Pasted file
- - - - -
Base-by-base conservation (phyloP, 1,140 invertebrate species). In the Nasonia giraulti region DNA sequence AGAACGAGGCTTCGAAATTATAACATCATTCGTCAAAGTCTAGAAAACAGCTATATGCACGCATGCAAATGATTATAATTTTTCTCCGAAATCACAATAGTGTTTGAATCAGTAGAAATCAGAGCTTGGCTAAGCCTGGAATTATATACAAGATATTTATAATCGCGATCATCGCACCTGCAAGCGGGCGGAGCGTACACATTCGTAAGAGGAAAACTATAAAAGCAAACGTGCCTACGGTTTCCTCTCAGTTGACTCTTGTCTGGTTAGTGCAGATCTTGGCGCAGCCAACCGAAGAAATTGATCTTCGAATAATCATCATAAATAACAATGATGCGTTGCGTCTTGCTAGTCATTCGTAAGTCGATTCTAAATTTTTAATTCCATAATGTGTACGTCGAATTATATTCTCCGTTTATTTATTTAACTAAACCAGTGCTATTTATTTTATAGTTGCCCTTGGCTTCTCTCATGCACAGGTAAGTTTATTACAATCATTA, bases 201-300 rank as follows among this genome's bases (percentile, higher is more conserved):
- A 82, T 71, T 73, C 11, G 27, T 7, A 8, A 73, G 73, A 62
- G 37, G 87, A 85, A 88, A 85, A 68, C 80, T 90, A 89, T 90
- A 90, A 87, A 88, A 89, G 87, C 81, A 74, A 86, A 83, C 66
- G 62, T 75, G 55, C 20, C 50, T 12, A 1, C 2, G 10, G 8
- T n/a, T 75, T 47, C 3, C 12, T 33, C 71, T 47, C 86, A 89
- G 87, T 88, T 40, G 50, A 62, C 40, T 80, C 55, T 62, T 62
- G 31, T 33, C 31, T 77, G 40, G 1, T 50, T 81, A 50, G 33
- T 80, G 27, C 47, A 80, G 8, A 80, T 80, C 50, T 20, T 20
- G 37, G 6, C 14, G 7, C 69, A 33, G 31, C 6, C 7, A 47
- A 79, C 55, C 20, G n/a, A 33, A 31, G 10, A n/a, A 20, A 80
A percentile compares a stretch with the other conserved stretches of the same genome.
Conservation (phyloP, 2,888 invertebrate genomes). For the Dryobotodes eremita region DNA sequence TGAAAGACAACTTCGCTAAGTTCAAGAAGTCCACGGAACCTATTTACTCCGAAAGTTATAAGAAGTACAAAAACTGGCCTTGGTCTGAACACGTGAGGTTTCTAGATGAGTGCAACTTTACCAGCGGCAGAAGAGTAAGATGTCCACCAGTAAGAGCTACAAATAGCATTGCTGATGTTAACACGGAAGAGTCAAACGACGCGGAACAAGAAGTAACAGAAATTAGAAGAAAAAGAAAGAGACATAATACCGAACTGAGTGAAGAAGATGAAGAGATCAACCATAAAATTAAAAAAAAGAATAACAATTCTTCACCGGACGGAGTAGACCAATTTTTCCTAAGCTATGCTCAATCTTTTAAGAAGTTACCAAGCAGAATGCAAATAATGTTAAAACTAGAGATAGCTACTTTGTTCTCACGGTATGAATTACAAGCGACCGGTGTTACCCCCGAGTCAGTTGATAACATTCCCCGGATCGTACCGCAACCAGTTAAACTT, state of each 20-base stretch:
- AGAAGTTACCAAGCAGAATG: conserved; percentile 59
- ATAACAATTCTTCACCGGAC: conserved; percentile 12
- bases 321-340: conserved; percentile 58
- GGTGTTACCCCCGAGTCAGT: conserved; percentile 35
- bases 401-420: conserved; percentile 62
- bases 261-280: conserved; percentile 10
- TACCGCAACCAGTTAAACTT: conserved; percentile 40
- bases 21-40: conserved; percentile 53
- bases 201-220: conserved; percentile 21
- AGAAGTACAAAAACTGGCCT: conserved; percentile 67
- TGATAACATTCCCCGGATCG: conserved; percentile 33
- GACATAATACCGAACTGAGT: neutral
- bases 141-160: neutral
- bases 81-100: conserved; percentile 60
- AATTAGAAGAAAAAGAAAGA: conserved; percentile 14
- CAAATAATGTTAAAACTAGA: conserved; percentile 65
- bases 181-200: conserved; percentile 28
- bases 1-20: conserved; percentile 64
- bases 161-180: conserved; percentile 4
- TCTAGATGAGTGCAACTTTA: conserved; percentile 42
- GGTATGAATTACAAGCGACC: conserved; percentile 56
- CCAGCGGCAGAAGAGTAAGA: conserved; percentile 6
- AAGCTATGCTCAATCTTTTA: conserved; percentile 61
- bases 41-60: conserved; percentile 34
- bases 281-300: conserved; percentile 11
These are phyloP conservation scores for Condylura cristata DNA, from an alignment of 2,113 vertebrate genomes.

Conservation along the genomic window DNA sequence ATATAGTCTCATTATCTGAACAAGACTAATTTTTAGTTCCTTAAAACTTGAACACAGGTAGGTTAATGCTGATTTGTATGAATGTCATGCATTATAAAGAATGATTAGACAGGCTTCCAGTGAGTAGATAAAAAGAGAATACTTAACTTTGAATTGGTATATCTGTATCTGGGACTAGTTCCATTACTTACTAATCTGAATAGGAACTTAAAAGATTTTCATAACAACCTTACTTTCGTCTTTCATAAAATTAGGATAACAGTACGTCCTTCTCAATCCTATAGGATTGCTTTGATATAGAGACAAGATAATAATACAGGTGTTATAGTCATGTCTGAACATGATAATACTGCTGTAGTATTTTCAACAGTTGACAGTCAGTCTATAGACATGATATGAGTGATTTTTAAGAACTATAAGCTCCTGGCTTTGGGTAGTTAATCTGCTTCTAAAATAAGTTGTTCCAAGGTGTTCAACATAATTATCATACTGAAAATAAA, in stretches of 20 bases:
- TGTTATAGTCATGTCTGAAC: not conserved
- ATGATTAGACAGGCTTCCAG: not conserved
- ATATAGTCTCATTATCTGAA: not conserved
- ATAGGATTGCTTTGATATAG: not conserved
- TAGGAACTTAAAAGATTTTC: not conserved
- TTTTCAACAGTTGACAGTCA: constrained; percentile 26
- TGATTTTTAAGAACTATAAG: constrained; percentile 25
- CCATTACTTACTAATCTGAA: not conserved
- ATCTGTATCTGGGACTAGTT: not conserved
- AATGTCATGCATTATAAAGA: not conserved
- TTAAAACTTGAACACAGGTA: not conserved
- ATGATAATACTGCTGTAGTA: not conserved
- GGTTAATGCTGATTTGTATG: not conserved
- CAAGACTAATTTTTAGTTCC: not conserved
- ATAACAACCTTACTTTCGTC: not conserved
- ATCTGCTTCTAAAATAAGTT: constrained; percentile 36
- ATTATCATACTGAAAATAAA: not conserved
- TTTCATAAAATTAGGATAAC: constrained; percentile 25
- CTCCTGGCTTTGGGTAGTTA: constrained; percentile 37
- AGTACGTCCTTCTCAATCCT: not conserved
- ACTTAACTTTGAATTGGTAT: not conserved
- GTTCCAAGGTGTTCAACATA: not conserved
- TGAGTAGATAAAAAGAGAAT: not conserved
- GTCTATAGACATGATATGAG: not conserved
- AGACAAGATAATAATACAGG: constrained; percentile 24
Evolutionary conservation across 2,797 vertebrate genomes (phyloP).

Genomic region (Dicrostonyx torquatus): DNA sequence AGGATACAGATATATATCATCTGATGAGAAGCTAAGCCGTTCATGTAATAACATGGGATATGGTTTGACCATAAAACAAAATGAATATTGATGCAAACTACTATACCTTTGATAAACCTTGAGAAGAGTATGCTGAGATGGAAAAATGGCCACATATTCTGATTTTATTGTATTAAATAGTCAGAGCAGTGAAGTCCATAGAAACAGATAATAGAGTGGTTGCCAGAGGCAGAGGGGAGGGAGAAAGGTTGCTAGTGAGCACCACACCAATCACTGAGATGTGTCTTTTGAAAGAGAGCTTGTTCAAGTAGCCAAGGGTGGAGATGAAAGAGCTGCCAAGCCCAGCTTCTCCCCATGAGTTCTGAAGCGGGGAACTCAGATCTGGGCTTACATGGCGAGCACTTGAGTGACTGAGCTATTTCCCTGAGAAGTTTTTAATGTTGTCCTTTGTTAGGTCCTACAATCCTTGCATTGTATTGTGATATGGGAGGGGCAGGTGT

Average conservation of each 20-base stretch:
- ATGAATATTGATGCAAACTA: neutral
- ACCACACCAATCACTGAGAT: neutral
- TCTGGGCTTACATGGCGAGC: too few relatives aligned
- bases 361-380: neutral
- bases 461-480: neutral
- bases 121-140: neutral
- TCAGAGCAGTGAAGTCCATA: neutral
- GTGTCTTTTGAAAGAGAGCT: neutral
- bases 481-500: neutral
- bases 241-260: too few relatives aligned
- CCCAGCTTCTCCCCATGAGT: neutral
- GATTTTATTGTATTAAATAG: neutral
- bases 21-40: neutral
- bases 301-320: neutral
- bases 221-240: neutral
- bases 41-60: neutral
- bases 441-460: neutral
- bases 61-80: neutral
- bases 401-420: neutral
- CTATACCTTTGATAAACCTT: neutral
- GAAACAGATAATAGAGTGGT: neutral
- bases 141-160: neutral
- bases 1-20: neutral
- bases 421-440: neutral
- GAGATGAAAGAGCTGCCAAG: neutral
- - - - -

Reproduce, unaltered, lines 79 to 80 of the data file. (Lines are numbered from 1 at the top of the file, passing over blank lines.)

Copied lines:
- CCCAGCTTCTCCCCATGAGT: neutral
- GATTTTATTGTATTAAATAG: neutral